Big Thief's Adrianne Lenker has released soft new track "dragon eyes" as the latest preview of her two solo albums songs and instrumentals.
"dragon eyes" is the second track to be shared from songs after lead single "anything" landed earlier this month.
Lenker's forthcoming solo albums will follow on from her 2018 solo record abysskiss.
Both of Lenker's forthcoming albums were written and recorded in April at a cabin in the mountains of western Massachusetts after Big Thief's tour got cut short due to the coronavirus pandemic. Lenker says, "I grew really connected to the space itself. The one room cabin felt like the inside of an acoustic guitar - it was such a joy to hear the notes reverberate in the space."
The two LP's were recorded with help from engineer Philip Weinrobe. The duo started and ended each day by playing an improvised acoustic guitar instrumental, leading them to create a collage which became the first side of the instrumentals album. Weinrobe says, "We wanted to make a record that put you, the listener, in the most intimate position possible."
Lenker adds, "I had a handful of songs that I was planning on recording, but by the time Phil arrived I was on a whole new level of heartsick and the songs were flying through my ears. I was basically lying in the dirt half the time. We went with the flow. A lot of the focus was on getting nourishment from our meals. We cooked directly on the woodstove, and we went on walks to the creek every day to bathe. I’m grateful that this music has come into existence. These songs have helped me heal. I hope that at least in some small way this music can be a friend to you."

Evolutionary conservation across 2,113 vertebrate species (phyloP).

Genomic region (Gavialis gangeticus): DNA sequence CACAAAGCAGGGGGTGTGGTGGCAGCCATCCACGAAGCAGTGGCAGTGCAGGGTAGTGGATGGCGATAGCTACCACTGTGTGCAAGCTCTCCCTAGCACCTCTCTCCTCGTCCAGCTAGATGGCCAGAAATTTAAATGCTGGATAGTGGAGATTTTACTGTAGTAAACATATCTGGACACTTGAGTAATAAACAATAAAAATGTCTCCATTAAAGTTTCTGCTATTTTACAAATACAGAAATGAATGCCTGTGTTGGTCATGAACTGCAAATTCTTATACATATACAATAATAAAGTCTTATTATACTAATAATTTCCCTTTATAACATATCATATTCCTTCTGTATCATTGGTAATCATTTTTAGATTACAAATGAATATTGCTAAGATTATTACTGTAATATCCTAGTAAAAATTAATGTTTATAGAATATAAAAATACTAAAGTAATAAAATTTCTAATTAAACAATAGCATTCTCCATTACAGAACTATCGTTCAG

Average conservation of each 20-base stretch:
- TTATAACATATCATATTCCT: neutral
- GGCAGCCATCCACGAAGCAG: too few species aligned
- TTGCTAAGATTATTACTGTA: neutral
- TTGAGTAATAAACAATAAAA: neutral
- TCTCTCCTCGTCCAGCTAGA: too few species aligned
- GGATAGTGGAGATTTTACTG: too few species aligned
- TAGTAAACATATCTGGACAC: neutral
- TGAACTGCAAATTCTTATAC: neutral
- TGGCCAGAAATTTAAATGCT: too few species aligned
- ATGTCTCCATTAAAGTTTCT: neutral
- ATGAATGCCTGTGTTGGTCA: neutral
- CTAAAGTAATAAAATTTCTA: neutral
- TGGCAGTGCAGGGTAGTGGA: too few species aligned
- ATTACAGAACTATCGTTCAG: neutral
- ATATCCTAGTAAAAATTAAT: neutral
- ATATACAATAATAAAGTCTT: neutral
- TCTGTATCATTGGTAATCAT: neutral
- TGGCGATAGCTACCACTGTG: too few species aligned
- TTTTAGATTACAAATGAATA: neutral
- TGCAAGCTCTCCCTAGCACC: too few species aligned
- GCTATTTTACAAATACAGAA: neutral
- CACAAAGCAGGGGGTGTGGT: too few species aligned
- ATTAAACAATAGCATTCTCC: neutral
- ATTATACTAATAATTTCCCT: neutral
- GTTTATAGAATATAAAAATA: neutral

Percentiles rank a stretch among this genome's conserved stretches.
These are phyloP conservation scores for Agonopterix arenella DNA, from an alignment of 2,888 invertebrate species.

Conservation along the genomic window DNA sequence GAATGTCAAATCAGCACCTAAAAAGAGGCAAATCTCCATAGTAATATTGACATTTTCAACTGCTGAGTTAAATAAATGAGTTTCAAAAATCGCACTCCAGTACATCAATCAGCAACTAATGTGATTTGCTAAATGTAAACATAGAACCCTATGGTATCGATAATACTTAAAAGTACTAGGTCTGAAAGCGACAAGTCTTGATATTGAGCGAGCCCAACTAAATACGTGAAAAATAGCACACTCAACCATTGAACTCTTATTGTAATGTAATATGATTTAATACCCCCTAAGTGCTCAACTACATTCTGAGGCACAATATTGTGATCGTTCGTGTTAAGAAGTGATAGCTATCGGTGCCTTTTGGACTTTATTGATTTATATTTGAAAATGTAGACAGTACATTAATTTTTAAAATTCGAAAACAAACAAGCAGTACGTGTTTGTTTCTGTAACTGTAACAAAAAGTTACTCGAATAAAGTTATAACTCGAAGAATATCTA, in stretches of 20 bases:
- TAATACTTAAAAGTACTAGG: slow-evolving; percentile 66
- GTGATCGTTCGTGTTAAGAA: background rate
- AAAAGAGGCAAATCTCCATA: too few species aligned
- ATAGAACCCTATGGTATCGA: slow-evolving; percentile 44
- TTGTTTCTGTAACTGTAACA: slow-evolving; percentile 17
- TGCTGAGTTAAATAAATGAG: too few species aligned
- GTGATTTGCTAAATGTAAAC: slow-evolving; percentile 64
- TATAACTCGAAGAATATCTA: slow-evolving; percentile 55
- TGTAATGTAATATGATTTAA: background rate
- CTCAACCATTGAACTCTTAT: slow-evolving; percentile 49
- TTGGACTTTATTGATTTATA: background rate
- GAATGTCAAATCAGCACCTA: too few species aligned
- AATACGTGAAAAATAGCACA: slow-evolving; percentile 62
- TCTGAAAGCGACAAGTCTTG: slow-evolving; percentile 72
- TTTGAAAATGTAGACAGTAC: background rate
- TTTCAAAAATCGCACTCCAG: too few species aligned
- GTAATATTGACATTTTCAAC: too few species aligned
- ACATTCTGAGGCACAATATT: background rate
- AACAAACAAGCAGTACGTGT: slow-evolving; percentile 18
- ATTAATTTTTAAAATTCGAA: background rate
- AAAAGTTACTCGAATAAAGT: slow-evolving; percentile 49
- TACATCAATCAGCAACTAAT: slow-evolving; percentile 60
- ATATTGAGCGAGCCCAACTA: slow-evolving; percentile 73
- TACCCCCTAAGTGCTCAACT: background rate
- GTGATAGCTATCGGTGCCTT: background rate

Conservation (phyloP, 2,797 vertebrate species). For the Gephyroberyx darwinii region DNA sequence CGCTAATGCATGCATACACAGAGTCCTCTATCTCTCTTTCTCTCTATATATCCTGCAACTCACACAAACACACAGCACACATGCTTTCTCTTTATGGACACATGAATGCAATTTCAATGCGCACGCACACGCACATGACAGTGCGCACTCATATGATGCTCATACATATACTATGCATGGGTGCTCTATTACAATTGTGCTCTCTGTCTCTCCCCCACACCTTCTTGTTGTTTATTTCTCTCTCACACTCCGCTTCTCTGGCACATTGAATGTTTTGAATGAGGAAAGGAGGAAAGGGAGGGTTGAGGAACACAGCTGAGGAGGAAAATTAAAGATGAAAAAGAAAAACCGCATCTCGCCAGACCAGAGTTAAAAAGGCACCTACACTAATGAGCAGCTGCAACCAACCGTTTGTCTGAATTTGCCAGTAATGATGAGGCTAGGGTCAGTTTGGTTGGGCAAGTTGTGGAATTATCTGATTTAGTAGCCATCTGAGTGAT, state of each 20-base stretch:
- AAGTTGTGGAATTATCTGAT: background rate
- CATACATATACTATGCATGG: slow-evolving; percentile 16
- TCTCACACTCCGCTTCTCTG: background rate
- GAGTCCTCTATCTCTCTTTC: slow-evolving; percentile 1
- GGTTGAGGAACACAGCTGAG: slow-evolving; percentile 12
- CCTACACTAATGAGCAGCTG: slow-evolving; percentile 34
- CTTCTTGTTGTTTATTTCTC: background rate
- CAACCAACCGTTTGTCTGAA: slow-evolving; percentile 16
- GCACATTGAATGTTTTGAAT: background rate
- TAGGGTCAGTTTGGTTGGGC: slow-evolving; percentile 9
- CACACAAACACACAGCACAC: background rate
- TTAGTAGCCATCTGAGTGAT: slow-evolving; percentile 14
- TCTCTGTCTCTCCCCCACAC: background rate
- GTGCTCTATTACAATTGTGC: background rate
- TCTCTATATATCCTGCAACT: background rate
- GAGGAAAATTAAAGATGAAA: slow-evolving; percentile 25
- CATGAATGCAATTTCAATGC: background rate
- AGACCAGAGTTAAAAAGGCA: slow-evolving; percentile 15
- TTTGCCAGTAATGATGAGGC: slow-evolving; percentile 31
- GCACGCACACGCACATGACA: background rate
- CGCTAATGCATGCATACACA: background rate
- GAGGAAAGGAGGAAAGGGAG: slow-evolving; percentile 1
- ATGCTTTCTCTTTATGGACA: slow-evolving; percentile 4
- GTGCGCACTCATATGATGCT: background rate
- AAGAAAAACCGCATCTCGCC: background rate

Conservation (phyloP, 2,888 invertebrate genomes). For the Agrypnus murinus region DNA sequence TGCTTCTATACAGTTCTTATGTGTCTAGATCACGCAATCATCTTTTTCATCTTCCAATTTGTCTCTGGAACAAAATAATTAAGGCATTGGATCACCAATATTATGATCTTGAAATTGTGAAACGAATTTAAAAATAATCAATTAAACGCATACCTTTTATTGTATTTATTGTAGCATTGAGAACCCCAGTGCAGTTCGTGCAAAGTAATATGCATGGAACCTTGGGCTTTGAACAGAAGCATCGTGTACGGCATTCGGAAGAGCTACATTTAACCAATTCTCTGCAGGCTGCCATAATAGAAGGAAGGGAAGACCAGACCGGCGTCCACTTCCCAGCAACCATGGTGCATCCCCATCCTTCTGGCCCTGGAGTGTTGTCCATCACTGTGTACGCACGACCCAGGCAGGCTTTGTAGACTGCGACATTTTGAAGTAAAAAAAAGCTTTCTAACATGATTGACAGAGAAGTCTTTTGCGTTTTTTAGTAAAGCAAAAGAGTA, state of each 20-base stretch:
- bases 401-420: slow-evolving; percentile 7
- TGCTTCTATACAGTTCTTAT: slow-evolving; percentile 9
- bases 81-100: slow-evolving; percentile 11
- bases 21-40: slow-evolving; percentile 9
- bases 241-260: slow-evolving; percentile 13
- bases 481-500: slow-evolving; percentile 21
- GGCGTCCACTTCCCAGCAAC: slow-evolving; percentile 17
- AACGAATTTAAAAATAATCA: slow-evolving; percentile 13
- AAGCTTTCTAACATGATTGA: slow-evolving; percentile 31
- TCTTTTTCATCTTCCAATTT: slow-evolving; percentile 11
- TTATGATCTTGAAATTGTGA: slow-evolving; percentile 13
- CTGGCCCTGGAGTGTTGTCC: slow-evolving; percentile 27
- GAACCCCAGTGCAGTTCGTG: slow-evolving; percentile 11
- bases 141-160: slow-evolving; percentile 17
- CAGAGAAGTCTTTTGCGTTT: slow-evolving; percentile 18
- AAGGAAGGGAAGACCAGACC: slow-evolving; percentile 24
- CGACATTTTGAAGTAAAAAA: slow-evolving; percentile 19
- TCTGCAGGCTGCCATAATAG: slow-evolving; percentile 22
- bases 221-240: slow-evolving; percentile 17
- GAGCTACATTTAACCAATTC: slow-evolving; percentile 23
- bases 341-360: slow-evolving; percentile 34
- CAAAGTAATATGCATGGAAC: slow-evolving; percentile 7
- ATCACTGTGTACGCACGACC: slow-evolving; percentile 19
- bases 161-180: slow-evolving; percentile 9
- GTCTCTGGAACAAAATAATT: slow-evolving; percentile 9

No digital process was used to create the songs, as Weinrobe explains, "Not only does this process allow for a very specific type of sonic experience to come alive, but the process also dictates how we work. The fine-toothed editing and micro adjustments that every modern record relies on are not available. The computer screen is not glowing while the music is being recorded. The entire workflow becomes a part of the music in a way that is simply not possible when working in digital audio. AAA (analog-analog-analog) is a very labor and resource intensive process and it has a wide array of limitations compared to digital record making, but there is no other way we could have achieved both the capture and delivery of this music without it."